Pupillage Hunt: Grit and Determination Required

Everyday life as a barrister
March 2022

Written by Serena Varatharajah, Pupil Barrister at 1 High Pavement Barristers.

It took me 3 years to obtain Pupillage. I was an average candidate with a 2.1 in my LLB, VC in my BPTC. I had a huge amount of work experience having worked in various jobs since I was16 years old. This included legal work and pro bono legal experience. The Bar course cost £25,000 and if that were not pressure enough, it has an expiry of 5years if Pupillage is not landed within that time. From this aspect alone a career at the Bar is not something to be taken lightly.

In addition to juggling applications, interviews, constant rejection alongside a full-time job, during this period my father passed away very suddenly, and the country faced a national lockdown. Interviews became remote which I found demoralising because an important skill for an advocate is to have a presence, and that is very difficult to establish via a camera.

Each year it became more difficult to ask people for help. I found it embarrassing, annoying and I really did not want to burden anyone else by asking for their support. However, the year I finally obtained Pupillage I had decided to ask for help from colleagues, family, friends, even a barrister I met on Twitter gave me a mock interview with feedback during his lunch break. I was overwhelmed by the generosity of the people I had asked. The variety of perspectives I encountered was vital to my success.

What I did that made the difference:

▪         I utilised every zoom meeting at work, to practice conveying a strong presence and positive body language through the camera.

▪         Prepared for/against tables for every topical issue in the news and legal reform questions, and practised using them to create structured arguments within a short time limit. I connected with barristers in my chosen areas on Twitter to stay alive to current topics of interest/controversy.

▪         Reviewed the gateway applications for chambers I did not apply to and made a note of every question they asked. The majority of these questions were topical or competency-based and if they were relevant to one set, I found that they were relevant to other chambers at interview.

▪         Practised talking about myself and answering non-legal interview questions (every question is an opportunity to showcase your advocacy skills),such as: tell us about yourself, what is your favourite movie, book etc. This was especially valuable because in interviews I often became overwhelmed with nerves, which meant I could have easily forgotten my own name.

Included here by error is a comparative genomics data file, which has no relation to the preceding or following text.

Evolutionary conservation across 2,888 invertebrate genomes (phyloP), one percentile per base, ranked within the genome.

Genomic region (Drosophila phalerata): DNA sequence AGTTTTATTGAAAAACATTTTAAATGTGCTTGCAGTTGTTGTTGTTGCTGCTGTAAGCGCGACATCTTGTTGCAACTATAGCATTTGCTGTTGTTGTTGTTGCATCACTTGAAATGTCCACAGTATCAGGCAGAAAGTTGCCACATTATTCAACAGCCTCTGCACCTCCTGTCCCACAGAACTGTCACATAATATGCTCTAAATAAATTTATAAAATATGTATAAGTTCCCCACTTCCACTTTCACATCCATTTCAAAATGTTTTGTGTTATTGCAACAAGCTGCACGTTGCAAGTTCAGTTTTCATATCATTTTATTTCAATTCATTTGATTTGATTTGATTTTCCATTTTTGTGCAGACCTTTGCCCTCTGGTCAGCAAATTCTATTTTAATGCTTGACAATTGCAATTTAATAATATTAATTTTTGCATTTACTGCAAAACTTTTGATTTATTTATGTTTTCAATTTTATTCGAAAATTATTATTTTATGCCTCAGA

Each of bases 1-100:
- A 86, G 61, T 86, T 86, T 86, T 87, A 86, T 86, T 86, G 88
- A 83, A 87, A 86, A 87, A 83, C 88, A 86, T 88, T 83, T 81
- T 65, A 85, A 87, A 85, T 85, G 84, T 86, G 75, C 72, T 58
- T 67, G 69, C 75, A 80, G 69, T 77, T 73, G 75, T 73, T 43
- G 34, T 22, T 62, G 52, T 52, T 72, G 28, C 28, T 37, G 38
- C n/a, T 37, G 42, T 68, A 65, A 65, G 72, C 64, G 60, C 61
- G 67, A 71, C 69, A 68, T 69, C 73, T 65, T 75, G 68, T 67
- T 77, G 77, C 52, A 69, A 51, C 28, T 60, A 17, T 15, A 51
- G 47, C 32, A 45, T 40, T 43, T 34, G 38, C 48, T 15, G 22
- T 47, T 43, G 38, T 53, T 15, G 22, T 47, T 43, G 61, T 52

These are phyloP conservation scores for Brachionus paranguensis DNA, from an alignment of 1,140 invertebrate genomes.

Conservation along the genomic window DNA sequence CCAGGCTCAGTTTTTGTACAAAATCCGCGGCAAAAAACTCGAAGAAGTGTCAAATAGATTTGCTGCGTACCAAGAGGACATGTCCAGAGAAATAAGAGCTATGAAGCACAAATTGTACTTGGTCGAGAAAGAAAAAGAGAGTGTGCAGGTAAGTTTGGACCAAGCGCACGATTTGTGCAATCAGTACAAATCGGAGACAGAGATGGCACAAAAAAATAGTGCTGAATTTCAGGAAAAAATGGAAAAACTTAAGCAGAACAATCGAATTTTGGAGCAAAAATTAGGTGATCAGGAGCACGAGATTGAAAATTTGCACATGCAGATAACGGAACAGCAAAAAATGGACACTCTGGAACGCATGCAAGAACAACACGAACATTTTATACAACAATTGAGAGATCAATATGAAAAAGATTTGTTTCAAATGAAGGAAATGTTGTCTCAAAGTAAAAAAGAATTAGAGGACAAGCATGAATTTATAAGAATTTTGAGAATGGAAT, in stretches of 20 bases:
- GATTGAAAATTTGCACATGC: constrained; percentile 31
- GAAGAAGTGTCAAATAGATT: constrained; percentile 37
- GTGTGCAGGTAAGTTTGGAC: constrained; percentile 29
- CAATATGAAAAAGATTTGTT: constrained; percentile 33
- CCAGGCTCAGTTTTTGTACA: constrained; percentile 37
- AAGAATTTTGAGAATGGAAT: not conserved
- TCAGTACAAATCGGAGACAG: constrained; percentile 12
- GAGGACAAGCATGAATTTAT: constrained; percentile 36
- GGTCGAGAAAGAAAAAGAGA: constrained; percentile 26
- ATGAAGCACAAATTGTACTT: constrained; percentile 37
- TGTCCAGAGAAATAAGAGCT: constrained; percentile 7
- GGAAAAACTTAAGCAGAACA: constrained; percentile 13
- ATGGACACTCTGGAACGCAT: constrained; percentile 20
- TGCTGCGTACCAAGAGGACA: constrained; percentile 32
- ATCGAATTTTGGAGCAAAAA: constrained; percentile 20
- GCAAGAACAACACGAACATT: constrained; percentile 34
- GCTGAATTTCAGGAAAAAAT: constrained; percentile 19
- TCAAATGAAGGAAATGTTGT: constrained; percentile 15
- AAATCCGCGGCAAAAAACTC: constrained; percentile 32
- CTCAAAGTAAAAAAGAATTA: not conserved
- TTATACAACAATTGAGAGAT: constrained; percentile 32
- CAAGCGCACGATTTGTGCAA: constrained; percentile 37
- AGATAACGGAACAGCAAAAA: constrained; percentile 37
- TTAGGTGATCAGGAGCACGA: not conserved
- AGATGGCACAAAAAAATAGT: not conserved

▪         Of course, it is important not to prepare stock answers to fit into questions, because there is the risk that you may not answer the actual question. However, I found it was useful to have my most important examples rehearsed in a structured way(demonstrating key competencies) and made an extra effort to ensure I mentioned it at some point during the interview.

▪         I found preparing a few questions to ask at the end of the interview, was an easy way to demonstrate an interest in that specific chambers. Each chambers had a different approach to questions though, so it was important to gauge it (one even asked me to interview them, so it was important to have a few interesting questions ready).

▪         Complied a set of frequent questions and answers that overlapped. For example, different variations of the question “what is the greatest challenge you have faced so far?” arose frequently. My answer always related a personal legal experience I had with a company that had issued a large claim against my mother. They instructed a reputable firm of solicitors and a barrister, which she could not afford to match. We spent days preparing a robust and well-researched argument and were ultimately successful. This was difficult because of the personal involvement, the power dynamic, and the lack of experience, whilst also working long hours in a demanding job. This example therefore also gave me an effective answer to the question of “why do you want to be a barrister?”, as it gave me a compelling story to tell about the fulfilment element of the career.

It is difficult and frustrating to persevere with applications, interviews and the constant “you were great but someone else was just that bit better”. However, the Bar is about grit and determination, and everyone has a different journey. My journey has shaped me into the person I am today, and I do not believe I have wasted any time. I worked as part of an amazing legal team where I gained valuable experience, learned invaluable skills, advocated in court, built confidence, and witnessed some outstanding advocacy, which enabled me to hit the ground running now I have started my Pupillage.

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